(Bloomberg) -- Investors have a few reasons to pay closer attention to the energy sector this week.
The S&P 500 Energy Index kicked off the week with a 2.1 percent gain to its highest intraday price since February 2 as it outperforms the other S&P sectors. Shares were lifted by West Texas Intermediate crude futures rising above $70 a barrel for the first time since November 2014 as traders braced for the possibility that U.S. sanctions could be reimposed on Middle East crude producer Iran.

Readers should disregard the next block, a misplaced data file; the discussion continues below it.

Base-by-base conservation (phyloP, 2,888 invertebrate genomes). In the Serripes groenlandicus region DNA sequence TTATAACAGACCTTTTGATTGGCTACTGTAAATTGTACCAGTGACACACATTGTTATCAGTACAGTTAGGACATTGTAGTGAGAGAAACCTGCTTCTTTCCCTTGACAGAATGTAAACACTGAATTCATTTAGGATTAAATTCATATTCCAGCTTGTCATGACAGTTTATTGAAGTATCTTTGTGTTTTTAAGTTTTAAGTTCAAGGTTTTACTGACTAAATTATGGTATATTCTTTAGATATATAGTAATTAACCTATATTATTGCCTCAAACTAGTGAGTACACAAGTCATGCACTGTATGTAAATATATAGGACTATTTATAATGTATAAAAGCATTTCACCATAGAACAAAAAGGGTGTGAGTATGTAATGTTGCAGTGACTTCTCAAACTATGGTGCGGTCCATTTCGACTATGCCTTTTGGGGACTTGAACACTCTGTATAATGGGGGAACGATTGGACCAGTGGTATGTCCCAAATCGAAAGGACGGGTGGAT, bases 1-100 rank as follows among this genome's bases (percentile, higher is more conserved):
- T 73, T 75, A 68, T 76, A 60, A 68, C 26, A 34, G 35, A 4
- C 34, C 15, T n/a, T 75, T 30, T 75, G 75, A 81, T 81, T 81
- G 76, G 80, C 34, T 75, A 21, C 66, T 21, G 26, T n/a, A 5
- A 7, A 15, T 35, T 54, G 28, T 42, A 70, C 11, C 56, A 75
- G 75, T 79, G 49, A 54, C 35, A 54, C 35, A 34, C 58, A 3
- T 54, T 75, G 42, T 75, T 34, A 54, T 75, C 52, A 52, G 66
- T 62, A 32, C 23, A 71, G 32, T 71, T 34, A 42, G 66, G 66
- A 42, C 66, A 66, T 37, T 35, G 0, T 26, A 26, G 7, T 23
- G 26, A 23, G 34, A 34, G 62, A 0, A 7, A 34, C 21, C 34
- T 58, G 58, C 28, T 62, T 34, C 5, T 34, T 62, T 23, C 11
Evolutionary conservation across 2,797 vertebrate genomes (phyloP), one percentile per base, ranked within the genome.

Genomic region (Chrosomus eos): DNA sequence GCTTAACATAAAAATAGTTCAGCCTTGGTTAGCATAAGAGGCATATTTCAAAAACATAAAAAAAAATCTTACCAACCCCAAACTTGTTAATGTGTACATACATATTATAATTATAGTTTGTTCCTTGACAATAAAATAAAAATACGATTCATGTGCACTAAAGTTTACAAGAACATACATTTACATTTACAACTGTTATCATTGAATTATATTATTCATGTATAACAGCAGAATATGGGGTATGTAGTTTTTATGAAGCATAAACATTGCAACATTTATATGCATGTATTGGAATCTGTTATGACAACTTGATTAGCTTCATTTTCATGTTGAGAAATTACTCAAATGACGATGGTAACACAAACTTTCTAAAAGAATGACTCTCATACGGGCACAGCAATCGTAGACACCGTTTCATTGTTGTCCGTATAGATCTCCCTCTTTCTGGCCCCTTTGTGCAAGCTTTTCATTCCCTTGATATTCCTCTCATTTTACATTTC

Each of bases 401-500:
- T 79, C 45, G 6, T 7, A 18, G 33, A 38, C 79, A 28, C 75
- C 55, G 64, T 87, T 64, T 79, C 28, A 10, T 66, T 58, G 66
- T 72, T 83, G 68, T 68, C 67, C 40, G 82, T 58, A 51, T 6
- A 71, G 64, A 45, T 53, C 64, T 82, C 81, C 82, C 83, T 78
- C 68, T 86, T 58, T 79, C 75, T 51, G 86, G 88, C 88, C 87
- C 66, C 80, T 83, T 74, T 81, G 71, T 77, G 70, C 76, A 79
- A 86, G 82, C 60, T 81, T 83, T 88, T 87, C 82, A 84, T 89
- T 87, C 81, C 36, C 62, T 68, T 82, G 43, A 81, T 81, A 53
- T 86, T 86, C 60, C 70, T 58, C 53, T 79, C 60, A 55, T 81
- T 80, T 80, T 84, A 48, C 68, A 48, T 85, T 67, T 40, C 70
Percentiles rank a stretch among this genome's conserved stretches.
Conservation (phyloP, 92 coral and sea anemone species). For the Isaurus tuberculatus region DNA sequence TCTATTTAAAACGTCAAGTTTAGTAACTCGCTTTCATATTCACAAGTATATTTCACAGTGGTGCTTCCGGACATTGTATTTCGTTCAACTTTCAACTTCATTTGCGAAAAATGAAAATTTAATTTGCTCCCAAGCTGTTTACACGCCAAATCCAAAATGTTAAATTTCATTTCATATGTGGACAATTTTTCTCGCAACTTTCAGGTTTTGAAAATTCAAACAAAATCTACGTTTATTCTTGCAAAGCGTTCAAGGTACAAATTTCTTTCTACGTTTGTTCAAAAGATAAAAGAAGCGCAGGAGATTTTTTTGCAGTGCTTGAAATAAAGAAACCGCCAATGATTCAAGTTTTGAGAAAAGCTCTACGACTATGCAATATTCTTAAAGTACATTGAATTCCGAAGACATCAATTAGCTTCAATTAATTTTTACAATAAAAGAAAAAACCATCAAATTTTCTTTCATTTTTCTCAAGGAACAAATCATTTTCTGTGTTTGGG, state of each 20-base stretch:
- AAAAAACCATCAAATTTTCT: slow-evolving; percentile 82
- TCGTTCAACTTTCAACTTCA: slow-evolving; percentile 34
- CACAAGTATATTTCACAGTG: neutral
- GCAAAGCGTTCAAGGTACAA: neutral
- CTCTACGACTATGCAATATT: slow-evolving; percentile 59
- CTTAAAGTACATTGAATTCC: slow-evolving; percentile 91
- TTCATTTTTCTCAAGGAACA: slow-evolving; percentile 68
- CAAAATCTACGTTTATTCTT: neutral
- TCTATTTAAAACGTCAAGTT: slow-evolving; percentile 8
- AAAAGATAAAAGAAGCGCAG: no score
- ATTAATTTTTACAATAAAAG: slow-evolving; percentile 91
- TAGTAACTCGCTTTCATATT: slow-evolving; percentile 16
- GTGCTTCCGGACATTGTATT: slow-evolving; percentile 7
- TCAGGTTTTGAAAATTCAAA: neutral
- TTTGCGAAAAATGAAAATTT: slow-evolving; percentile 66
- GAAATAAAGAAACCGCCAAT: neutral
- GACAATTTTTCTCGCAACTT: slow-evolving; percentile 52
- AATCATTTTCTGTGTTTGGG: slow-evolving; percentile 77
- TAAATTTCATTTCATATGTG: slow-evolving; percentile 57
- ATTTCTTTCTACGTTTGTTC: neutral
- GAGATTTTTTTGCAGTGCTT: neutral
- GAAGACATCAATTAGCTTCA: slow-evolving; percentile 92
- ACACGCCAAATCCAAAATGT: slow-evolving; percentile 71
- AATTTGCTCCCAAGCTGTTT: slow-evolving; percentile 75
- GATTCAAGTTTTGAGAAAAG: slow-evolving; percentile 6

Geopolitical risks aren’t the only factor pushing energy stocks higher this year, as Wall Street’s strategists have turned bullish as of late and have been rotating into the space and away from the technology and financial sectors. Investors are also clinging to the theme of capital discipline among energy producers.
“We see a stronger case for investing in energy equities over crude itself or energy-related debt,” BlackRock’s global chief investment strategist Richard Turnill said in commentary on Monday. “Oil prices have run well ahead of energy stocks this year but this trend has started to turn.” BlackRock is positive on exploration and production firms and midstream companies, and also sees “some” opportunities in emerging market energy stocks.
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